[plt-scheme] asking mzscheme and DrScheme to GC less to get speedups at the expense of memory usage?

From: Lee Spector (lspector at hampshire.edu)
Date: Wed Dec 30 12:20:18 EST 2009

I have some memory-hungry and compute-intensive programs that I'm running in DrScheme under Mac OS X and in mzscheme under Linux. Under DrScheme I set the memory limit to something fairly high, while under Linux, if I understand correctly, there is no limit.

In both cases, however, less memory is actually being used than I would expect. I suppose this means that a lot of the memory turns quickly to garbage and is being quickly collected, which is nice in some respects, but in the current case I want maximum execution speed and would be happy for the thing to eat several GB more memory if that would help things to run faster.

The reason I suspect this might be possible is that I used to experience similar things in various Lisps, and I could get substantial speedups by telling them to GC less. For example, in CMUCL the default GC parameters would always cause my programs (which are often genetic programming systems with large populations) to thrash in GC and run very slowly overall, but if I launched CMUCL with a command-line argument that told it not to GC until a particular (high) threshold of allocation was reached then it would run much faster. This makes a big difference for runs that can take hours or days.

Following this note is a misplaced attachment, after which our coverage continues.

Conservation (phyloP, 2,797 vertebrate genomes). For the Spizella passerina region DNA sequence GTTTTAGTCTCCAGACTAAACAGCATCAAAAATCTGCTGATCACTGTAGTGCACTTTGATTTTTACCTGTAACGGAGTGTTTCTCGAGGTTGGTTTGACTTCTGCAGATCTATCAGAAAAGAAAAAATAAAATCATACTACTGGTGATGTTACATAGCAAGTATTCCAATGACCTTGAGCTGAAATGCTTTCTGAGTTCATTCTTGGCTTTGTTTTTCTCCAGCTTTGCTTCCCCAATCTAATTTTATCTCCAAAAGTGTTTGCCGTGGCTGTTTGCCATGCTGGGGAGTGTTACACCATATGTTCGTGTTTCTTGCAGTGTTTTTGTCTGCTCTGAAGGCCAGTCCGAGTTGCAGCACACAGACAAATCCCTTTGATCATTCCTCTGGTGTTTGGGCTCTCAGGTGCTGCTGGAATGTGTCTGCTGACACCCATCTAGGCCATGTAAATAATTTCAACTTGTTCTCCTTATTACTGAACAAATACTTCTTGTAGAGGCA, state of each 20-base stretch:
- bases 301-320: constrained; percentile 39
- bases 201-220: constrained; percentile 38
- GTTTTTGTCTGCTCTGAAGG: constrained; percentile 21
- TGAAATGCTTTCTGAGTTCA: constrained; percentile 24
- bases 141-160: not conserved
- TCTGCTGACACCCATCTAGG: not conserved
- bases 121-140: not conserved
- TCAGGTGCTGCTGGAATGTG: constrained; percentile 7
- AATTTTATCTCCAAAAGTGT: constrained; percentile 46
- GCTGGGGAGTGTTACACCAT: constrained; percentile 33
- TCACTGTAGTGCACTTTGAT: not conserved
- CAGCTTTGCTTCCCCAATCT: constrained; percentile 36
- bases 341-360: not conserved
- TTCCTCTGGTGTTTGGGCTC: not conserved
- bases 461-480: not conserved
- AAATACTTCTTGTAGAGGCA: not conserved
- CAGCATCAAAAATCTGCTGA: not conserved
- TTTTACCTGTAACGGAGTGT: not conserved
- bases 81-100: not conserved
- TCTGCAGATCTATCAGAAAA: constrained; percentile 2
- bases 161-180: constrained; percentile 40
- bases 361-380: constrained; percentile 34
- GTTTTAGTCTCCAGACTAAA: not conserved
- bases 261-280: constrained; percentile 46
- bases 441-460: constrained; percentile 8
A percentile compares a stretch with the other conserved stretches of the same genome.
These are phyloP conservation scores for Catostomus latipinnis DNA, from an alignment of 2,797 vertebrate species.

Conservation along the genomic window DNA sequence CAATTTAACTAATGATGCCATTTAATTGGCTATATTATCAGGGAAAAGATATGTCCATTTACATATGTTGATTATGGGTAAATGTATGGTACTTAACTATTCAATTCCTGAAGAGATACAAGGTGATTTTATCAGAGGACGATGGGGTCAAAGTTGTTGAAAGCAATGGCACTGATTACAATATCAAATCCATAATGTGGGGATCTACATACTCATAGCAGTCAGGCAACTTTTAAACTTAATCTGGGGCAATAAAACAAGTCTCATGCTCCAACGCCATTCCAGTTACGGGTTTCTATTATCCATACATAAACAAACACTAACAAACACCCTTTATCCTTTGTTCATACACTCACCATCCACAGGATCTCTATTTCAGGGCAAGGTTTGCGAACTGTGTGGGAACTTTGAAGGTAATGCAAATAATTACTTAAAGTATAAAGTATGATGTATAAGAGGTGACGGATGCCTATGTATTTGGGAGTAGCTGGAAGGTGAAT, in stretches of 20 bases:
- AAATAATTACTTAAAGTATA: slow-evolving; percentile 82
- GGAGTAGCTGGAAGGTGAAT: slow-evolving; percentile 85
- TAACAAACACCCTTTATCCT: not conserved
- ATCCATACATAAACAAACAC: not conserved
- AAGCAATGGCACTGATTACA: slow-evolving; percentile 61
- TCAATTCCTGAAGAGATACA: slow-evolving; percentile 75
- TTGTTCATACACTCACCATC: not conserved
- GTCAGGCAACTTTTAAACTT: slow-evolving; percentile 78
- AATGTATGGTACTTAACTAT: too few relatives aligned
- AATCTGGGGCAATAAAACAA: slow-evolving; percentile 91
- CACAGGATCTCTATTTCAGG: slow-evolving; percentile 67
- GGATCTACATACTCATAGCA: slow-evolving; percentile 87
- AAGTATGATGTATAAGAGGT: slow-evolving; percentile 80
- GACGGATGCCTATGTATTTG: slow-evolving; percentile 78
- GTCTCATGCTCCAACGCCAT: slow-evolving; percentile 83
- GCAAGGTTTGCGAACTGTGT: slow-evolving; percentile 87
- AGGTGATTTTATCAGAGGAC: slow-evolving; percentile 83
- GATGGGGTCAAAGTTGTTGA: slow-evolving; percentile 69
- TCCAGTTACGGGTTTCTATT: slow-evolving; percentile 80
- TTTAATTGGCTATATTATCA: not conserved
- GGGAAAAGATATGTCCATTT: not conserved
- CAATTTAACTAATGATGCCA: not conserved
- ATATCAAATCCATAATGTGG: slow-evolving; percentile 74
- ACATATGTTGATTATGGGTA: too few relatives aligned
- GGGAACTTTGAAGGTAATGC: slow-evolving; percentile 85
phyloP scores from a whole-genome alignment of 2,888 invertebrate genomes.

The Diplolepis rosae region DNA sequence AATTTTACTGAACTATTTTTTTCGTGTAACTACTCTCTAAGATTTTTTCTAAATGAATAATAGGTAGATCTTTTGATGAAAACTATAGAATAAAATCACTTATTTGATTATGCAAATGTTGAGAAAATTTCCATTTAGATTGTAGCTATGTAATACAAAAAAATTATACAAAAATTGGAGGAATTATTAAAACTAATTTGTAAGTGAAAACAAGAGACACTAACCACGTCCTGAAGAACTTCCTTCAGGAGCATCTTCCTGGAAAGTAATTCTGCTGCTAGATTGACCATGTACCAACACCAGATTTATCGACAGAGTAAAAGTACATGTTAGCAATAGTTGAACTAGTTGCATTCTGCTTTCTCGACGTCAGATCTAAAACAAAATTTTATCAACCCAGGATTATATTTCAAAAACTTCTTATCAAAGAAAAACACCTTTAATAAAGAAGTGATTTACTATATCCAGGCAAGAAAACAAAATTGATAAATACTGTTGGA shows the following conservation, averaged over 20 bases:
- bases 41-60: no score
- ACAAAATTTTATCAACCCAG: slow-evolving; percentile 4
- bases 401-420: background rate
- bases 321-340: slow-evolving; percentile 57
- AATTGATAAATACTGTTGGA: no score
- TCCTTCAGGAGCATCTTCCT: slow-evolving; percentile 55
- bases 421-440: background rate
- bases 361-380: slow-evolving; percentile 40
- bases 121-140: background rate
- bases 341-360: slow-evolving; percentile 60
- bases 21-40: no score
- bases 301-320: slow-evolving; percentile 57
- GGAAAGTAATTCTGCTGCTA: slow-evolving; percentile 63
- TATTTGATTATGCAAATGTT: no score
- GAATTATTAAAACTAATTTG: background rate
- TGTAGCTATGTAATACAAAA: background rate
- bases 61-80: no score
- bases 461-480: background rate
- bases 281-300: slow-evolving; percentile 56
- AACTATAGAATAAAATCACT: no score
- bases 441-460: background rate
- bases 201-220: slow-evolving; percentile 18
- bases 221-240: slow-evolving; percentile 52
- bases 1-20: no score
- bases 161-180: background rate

Is there a way to do something similar with mzscheme and/or DrScheme? Or would it not help for some reason? I'm currently conducting a run that I would expect to eat lots of RAM and it's using a measly 1.9% of my system memory. I'd be happy for it to use 99% if that would improve the runtime.

I've browsed the reference and found a number of sections related to GC but nothing addressing this issue specifically.

Thanks for any help you can provide,


Lee Spector, Professor of Computer Science
School of Cognitive Science, Hampshire College
893 West Street, Amherst, MA 01002-3359
lspector at hampshire.edu, http://hampshire.edu/lspector/
Phone: 413-559-5352, Fax: 413-559-5438

Check out Genetic Programming and Evolvable Machines:
http://www.springer.com/10710 - http://gpemjournal.blogspot.com/

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